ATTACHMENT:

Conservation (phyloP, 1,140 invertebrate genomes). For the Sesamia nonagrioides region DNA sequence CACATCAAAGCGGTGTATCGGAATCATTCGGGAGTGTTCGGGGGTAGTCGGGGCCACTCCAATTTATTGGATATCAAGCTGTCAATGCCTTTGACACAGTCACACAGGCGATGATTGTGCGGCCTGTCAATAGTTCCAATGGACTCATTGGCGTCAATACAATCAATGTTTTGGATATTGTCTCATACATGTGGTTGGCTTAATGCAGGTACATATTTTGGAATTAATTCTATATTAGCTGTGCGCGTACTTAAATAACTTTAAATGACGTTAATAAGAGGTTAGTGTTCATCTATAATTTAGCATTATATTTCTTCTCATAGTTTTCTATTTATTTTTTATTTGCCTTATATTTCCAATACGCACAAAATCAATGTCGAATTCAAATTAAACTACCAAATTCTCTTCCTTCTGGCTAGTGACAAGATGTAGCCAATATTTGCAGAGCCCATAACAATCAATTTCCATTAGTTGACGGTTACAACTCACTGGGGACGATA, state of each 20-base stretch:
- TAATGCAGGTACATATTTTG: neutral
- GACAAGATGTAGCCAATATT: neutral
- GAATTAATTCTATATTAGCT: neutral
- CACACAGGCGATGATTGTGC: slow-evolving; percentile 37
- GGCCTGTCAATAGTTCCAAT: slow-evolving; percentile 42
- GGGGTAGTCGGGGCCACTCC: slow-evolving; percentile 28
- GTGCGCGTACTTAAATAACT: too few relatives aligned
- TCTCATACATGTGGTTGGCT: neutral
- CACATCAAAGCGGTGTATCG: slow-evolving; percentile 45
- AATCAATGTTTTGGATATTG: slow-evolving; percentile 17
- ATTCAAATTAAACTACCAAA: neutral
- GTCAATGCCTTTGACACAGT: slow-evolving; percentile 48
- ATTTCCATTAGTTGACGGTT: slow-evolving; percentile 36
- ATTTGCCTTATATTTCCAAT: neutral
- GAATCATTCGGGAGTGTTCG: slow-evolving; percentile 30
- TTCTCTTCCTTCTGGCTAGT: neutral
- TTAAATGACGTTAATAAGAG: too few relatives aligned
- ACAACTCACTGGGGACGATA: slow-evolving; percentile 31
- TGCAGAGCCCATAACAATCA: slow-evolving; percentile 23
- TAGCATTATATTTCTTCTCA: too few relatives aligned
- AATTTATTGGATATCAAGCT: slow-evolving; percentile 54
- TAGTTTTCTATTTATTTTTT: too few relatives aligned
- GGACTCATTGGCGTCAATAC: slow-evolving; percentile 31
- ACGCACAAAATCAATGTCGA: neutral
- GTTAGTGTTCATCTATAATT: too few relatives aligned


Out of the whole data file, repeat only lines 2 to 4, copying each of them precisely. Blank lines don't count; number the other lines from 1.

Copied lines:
- TAATGCAGGTACATATTTTG: neutral
- GACAAGATGTAGCCAATATT: neutral
- GAATTAATTCTATATTAGCT: neutral